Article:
About this article
This is not a typical article for www.sprayers101.com. We like to develop actionable, data-driven content written in an easily-read format. Some articles discuss the results of research, some describe best practices and techniques, and occasionally there’s a song parody. But this article is different.
We recently wrote about the three commercially-available brands of water sensitive paper (WSP). The article was an impartial comparative evaluation of how these papers resolved spray coverage. But in order to be fair in our evaluation, we had to decide the best method for assessing them. This led us down a rabbit hole far deeper than we could have imagined. The science of image processing is complicated and there are many ways that WSP can be interpreted using a myriad of home-grown and commercial methods. We decided to share what we learned.
Which method is best for you? How far should we take a tool that was originally developed for quick, subjective comparisons? What follows is a three-part primer in digitizing and analyzing water sensitive paper. If you’re a grower that has never used WSP, you need only read to the end of the next sentence. Buy it and try it. If you’re a consultant, a researcher, or just interested in wringing all you can from this excellent agronomic tool, then get comfortable.
Here, in part 1, we’ll explore a brief history of WSP, describe a few limitations in what it is capable of resolving, and start down the road of how to capture a digital picture for later analysis. Welcome to the world of blob-analysis.
Spray coverage describes the degree of contact between spray droplets and the target surface area. This metric can be used to predict the success of an application. One of the easiest methods for visualizing coverage is to use water sensitive paper, which is a passive, artificial collector that turns from yellow to blue when contacted by water.
WSP is often used to evaluate iterative changes to a spray program. Placed strategically throughout a target canopy, or directly on the ground, achieving uniform, threshold coverage translates into improved efficacy, reduced waste, reduced off-target contamination and reduced risk of pesticide resistance development. WSP tends to underestimate the spreading effect that can occur on plant surfaces (especially when surfactants are used), but they are effective as a relative index.
The simplest use of WSP, and the primary reason it was commercially developed, is to perform qualitative assessments. For example, when observers judge one paper to be visibly “bluer” than another, subsequent measurements have shown it can represent an increase of 20% in foliar deposit. In other words, if you can perceive a difference with the naked eye, it likely represents a biological impact. This fast and rudimentary use of WSP provides immediate and actionable feedback and is therefore valuable information for any sprayer operator. It has been suggested that manual counts become impractical at ~200 stains/cm2, but higher counts are possible using a loupe or linen tester-style lens.
WSP can also be used for in-depth, quantitative assessments. This requires a camera or scanner to produce a digital image of the WSP and specialized analytical software to extract the relevant data. Considerable research has been performed to establish the limits of what can be learned from WSP. The four pieces of information commonly sought are listed here from easiest and most reliable to hardest and least reliable (or arguably, impossible) to determine.
- The percent surface area covered.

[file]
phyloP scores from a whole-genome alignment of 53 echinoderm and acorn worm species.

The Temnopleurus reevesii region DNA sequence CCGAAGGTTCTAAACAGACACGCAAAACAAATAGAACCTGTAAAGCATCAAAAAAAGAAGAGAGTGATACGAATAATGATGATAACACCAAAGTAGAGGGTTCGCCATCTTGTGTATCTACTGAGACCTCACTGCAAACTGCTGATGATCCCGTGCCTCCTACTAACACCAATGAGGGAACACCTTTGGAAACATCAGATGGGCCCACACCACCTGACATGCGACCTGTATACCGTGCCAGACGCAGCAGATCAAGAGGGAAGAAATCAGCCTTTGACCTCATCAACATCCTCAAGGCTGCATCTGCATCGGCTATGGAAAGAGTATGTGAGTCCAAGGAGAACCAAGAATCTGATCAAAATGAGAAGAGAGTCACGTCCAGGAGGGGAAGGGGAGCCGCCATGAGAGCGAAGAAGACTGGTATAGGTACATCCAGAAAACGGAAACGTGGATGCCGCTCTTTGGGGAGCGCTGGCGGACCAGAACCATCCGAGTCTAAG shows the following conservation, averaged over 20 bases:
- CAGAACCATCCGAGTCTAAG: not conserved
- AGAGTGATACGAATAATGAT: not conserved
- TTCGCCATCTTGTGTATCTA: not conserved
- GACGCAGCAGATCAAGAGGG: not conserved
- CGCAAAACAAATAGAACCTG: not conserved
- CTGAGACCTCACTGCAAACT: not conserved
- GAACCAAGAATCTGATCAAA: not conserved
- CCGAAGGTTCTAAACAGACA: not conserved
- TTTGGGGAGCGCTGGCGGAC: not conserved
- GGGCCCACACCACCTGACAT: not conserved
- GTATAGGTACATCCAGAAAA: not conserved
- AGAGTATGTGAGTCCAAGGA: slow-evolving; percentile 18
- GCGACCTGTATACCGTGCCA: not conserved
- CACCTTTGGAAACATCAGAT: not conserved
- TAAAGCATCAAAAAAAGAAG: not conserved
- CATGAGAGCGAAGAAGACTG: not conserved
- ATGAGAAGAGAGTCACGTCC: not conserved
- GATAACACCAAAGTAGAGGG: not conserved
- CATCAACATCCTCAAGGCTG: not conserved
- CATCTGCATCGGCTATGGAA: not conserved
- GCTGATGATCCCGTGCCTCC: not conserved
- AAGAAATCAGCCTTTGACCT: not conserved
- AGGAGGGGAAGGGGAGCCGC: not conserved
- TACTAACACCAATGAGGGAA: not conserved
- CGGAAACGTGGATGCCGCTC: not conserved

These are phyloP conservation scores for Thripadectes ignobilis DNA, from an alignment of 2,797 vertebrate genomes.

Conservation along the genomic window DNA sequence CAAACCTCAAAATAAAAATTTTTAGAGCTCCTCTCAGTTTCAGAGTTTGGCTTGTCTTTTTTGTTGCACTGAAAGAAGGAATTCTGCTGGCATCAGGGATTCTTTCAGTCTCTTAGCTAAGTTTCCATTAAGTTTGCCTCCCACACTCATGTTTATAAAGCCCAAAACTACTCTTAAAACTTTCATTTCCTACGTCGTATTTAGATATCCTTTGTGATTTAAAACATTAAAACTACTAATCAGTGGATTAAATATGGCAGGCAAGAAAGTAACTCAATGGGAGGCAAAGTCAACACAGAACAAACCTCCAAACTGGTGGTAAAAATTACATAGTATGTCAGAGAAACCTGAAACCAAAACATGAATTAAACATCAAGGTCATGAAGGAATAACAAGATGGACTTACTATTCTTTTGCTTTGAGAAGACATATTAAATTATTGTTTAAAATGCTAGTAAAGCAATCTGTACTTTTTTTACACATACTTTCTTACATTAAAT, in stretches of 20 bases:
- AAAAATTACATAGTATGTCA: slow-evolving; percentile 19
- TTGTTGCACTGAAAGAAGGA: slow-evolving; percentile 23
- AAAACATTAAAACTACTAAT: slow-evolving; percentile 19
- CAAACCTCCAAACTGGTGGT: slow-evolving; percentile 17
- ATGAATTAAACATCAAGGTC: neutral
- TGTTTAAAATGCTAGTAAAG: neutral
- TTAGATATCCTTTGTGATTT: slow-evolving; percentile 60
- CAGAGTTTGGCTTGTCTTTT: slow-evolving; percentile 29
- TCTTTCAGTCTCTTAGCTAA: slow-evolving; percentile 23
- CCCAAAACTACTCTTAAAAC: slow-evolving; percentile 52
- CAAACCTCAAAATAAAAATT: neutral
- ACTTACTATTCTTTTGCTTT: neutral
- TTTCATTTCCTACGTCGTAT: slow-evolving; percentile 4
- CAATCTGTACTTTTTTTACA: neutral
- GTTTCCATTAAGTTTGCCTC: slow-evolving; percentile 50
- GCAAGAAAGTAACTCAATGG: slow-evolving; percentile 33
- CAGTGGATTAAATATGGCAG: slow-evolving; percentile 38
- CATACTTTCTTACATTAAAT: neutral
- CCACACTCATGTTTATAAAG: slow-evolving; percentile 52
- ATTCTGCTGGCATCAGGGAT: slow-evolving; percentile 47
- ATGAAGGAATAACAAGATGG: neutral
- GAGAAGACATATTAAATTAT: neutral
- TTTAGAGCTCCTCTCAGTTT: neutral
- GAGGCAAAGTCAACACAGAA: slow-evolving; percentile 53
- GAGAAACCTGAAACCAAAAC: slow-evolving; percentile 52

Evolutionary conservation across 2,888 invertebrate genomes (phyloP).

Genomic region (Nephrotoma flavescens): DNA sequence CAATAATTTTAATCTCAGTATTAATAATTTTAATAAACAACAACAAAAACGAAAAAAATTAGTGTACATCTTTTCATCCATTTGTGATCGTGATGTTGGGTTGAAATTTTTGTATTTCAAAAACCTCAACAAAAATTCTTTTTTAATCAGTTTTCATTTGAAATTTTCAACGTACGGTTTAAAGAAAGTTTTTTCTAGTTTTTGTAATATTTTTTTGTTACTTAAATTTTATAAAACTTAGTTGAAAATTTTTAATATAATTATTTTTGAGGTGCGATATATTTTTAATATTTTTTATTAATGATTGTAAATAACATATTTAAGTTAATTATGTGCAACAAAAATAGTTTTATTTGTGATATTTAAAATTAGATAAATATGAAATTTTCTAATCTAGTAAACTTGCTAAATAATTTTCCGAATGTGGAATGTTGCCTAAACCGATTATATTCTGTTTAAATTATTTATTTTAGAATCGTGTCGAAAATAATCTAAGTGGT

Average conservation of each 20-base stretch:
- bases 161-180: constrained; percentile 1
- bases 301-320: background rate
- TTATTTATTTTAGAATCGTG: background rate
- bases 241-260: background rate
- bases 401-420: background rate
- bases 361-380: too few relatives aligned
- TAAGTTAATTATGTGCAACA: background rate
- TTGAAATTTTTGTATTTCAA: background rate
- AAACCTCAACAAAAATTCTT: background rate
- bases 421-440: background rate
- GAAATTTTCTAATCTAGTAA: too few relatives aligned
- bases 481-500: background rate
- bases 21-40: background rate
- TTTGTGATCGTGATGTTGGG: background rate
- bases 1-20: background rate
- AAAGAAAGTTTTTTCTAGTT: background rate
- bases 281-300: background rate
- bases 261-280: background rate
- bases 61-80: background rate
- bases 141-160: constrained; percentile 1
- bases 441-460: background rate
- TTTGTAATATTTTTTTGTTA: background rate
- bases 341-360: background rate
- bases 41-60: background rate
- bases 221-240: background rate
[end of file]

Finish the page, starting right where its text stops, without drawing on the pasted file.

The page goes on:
- The density of deposits on the target area.
- The size of the droplets that left the stains.
- The dose applied to the target surface.
This document will describe the fundamentals of image analysis and provide examples of commercial tools and protocols used to extract coverage data from WSP. It will also describe the assumptions and the limits intrinsic to these methods so the user can decide the degree of time and effort to invest versus the reliability of the results.
A brief history of WSP
In 1970, a journal article described a new method for sampling and assessing spray droplets. Photographic paper treated with bromoethyl blue created a yellow surface that changed colour when it encountered moisture. The pH-based reaction was fast and irreversible, leaving a distinct blue stain to mark the deposition.
Ciba-Geigy Ltd. made water sensitive paper commercially available in 1985 (later as Novartis in 1996 and as Syngenta since 2000). It is produced in several formats, but aluminum foil packages of 50, 76 x 22 mm (1 x 3 in.) papers are the most popular. Odds are if you’ve ever used water sensitive paper, it originated from Syngenta in Switzerland. Recently, two new options have been made commercially available: Innoquest’s SpotOn Paper (United States) and WSPaper (Brazil).
Once dry, the blue stains on WSP are irreversible and papers can be stored for a few years. However, unstained portions will continue to react to moisture from humidity, dew, or fingerprints, so care must be taken in their handling and storage. According to Syngenta, stains can be permanently fixed using isopropanol (or a similar solvent) to remove the yellow layer, leaving black stains on white paper.
Limitations of water sensitive paper
a. Minimum drop detection diamter
In hot and dry conditions, not all droplets that contact WSP will leave stains. En route from nozzle to target, droplets can concentrate through evaporation, leaving insufficient water to stain the paper. Syngenta states that droplets <100 µm in diameter will not be reliably resolved in “tropical conditions”. For most conditions, their minimum droplet diameter is closer to 50 µm. Innoquest states that their minimum drop detection diameter, under most environmental conditions, is between 60 and 90 µm.
This isn’t to say that smaller droplets can’t be detected. In absolutely ideal conditions, the smallest detectible droplet diameter for any brand of WSP is closer to 30 µm (Syngenta, Innoquest, SprayX – Personal Communication). Microscopic analysis of Syngenta’s papers reveals that droplets finer than this can leave physical “craters” on the surface, but have insufficient water to cause the colour change. The stain diameter created by a droplet is always larger than the droplet diameter, to a degree that is dependent on the spread factor.
b. Spread factor
The size of a stain is sometimes used to extrapolate the size of the droplet that produced it. The stain diameter is divided by a spread factor, which is determined under specific conditions. For example, Syngenta’s spread factors were established using the magnesium oxide and silicon‐oil‐method at 20°C and a 40% relative humidity for droplets at sedimentation velocity. “Sedimentation velocity” can be thought of as terminal velocity, which accounts for the fact that droplets moving at higher speeds will leave larger diameter stains. Consider the splash produced by a water balloon hitting a surface fast or hitting it slow.